March 22, 2016 | Tuesday

EU Talks: Labour Law Reform in Kosovo: An Update on the Social Dialogue

The EU Information and Cultural Centres in Pristina and North Mitrovica launched the bi-monthly campaign EU is about Rule of Law and Economic Empowerment in February, with a number of activities.

The EU Talks panel discussion on Labour law reform in Kosovo and update on the social dialogue featured panelists: Arban Abrashi, Minister of Labour and Social Welfare, Kushtrim Shaipi, Coordinator of the EU-funded project Support to Social Partners from Kosovo Stability Initiative (KSI), Haxhi Arifi, Chair of the Union of Independent Trade Unions of Kosovo and Petrit Balija, Representative of the Kosovo Chamber of Commerce. The panelists discussed the role of key stakeholders in the Social and Economic Council and the process of social dialogue in Kosovo, particularly regarding the implementation of the Labour Law and General Collective Agreement at the national level, as vital prerequisites for economic prosperity but also implementation of the Stabilization and Association Agreement (SAA) and the National Program for the Adoption of the Acquis (NPAA).

Kushtrim Shaipi from the Kosovo Stability Initiative (KSI) presented findings from the recent survey on citizen perceptions and opinions on the social state, to be published in March. The report shows that most citizens do not have information on social policies. Another important element in these findings was the fact that citizens consider the need to raise taxes as a crucial prerequisite in order to improve the budget for social services. Mr. Shaipi emphasized that according to this survey citizens do not believe that social assistance will lead to the eradication of poverty.

Minister Abrashi presented updates on the social dialogue and the reforms enacted, particularly in legislation, by the Ministry of Labour and Social Welfare (MLSW).  The Minister provided information on the amount of funds allocated for pensions, how many citizens benefit from the pension scheme and the recent increase of 25% to this budget. One key reform recently enacted now enables municipalities to generate funds for their own social services. However, the Minister concluded that he sees a reliance on social welfare potentially discouraging citizens from finding employment in the long-term. The Minister welcomed the type of research conducted by KSI as that will help the government make well-informed decisions as per citizens’ expectations regarding social policies. He presented the new MLSW initiative limiting basic pensions to only citizens residing in Kosovo, a move that will save nearly 20 million euros which can then be reallocated to other social support schemes.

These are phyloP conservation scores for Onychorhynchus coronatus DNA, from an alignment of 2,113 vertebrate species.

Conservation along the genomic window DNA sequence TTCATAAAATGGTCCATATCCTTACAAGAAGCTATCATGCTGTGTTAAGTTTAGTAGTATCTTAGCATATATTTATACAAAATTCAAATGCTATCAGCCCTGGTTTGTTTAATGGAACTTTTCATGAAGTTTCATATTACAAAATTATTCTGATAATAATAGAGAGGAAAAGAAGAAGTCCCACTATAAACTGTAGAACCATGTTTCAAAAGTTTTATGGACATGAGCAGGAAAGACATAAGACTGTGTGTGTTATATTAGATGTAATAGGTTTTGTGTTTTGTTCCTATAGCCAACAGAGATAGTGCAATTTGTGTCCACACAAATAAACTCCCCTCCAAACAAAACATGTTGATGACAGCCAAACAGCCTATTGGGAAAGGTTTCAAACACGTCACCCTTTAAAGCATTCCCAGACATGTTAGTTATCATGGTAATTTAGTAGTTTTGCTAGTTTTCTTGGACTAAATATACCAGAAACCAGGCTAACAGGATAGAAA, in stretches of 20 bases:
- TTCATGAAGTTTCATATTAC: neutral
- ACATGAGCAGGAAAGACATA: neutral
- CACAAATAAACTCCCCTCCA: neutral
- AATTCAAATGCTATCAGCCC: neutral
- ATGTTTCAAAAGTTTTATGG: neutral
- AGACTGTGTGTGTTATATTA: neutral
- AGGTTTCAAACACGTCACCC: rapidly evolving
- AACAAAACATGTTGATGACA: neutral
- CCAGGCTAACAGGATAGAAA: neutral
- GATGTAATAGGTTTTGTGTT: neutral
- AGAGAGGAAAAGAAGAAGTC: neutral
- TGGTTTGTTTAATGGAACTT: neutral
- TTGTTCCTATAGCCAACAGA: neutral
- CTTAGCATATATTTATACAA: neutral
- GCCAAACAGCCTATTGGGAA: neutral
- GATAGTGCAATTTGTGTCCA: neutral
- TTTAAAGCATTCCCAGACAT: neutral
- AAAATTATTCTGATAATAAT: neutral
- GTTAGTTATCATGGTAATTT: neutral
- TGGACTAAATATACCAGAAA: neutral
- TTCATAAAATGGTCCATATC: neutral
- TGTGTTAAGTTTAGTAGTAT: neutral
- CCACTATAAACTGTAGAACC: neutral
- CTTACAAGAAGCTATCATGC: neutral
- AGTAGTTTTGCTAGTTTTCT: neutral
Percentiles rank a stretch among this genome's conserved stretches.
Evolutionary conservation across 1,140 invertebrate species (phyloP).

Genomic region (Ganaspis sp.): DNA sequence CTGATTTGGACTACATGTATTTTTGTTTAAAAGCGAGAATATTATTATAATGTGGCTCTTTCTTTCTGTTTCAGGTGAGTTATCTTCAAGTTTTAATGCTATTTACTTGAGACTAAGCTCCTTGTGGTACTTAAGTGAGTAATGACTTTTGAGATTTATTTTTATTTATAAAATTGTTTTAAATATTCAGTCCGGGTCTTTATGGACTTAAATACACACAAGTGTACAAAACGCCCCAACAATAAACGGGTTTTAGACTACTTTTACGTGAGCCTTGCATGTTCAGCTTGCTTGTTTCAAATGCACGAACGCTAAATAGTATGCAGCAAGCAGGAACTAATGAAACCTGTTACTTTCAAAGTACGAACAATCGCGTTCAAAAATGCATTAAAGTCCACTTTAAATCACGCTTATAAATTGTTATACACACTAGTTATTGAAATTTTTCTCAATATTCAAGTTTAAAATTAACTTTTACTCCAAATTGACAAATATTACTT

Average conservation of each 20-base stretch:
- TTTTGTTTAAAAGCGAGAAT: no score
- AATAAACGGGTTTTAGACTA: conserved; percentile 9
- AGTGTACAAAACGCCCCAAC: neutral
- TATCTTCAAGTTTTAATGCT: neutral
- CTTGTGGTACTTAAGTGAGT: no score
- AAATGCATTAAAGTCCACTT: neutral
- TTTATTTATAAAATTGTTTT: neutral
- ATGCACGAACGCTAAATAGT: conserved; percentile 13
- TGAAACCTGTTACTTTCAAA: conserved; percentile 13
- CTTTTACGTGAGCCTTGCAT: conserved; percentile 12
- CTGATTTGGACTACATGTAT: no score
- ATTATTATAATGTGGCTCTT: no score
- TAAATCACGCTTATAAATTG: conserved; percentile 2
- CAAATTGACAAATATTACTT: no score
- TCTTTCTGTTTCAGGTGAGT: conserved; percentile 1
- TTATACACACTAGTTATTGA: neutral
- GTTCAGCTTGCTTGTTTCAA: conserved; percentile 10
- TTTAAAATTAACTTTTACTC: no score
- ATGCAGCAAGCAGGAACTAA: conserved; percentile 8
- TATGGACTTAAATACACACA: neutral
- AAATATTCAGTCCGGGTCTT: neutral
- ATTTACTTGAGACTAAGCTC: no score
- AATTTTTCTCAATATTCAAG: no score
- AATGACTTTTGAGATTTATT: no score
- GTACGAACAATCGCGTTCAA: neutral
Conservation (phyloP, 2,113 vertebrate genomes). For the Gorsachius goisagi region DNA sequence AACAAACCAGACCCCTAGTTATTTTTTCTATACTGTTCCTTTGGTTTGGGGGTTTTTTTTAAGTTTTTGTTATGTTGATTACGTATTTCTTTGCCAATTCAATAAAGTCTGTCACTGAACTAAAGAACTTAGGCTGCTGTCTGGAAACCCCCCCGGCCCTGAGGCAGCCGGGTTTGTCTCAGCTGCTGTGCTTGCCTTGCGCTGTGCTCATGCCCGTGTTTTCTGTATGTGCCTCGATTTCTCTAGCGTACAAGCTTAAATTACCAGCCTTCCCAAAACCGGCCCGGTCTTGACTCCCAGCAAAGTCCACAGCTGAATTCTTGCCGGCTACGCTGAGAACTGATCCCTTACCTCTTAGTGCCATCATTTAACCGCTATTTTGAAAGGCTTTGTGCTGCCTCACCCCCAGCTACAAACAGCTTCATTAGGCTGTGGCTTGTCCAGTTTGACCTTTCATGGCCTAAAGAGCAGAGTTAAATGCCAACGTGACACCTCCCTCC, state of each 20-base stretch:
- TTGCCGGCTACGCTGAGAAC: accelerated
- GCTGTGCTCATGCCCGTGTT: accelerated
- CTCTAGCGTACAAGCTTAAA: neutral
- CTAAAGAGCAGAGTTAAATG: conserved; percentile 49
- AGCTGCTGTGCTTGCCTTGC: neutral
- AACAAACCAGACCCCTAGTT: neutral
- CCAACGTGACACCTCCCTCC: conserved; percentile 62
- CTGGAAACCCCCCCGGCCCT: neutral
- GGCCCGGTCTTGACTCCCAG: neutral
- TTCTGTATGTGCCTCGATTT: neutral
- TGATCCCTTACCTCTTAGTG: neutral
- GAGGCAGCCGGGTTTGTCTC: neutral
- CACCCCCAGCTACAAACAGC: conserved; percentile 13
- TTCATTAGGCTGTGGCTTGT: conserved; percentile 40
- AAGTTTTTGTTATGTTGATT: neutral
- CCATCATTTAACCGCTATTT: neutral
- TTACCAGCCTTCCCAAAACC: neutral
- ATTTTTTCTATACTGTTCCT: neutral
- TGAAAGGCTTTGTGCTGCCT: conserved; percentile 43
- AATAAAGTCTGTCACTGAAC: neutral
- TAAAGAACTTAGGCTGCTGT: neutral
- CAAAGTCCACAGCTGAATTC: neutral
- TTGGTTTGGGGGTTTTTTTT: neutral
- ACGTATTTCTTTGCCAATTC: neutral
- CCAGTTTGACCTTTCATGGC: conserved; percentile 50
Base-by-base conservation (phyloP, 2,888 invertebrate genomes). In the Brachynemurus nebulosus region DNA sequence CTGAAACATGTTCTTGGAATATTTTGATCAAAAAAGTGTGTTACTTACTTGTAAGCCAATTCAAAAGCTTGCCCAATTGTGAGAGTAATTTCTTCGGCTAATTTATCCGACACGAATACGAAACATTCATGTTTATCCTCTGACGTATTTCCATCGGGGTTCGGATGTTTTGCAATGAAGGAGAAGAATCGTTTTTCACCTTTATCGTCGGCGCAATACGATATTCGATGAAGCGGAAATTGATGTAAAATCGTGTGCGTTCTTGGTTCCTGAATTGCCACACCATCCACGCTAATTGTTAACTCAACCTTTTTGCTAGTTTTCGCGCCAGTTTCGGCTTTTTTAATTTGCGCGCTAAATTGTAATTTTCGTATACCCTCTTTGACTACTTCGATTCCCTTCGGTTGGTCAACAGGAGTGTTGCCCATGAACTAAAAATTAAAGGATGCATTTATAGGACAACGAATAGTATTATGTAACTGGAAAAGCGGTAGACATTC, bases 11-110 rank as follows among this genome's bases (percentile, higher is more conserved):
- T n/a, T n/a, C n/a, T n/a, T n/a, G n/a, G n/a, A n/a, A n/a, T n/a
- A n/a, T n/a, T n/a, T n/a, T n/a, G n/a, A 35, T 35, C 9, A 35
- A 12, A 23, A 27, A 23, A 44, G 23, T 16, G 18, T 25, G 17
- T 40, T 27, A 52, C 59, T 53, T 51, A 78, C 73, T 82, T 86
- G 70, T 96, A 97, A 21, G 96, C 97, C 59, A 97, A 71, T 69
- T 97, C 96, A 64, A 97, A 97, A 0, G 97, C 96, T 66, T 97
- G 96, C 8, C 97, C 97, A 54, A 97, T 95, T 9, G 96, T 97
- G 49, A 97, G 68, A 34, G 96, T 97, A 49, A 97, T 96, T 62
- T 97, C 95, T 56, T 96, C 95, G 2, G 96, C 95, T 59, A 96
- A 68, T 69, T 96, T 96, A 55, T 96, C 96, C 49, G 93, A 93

The chair of the Union of Independent Trade Unions, Haxhi Arifi, spoke on the challenges of implementation of the Labour law and General Collective Agreement, particularly the need for harmonization. “Due to the small number of labour inspectors it is very difficult to monitor the implementation of law and collective agreement particularly when it comes to the private sector” stressed Mr. Arifi. He appealed to the Minister to increase the number of labour inspectors. Some criticism by Mr. Arifi was addressed to the Kosovo Chamber of Commerce which represents the business community, in particular in regard to the implementation of labour law and collective agreement as being selective based on the business’s willingness to respect the signed agreements.

The same opinion was not shared by Petrit Balija, the representative of Chamber of Commerce who believes that all businesses should be offered a choice whether or not they want to implement the collective contract based upon their human resources and revenue. Kosovo is characterized by small and medium sized businesses hence many cannot comply with the requirements deriving from the collective agreement as other European countries.

Members of the audience raised many questions on the topic while expressing their dissatisfaction with partial implementation of both the labour law and collective agreements. Besa Luzha, from Friedrich-Ebert-Stiftung, pointed out that no business should be exempted from abiding with the agreement once that has been signed, suggesting categorization of employment sectors by European conventions. “I opt for modification and adjustment of collective agreements per sector not per business, different types of work have different requirements therefore the agreement should be amended and renegotiated between the employers and the employees, meanwhile the government has done its work by agreeing with basic provisions of the agreement” said Ms. Luzha.

The EUICC in Pristina and North Mitrovica will continue with the campaign, EU is about Rule of Law and Economic Empowerment, with movie screenings, Master Classes and EU Talks through the month of March.
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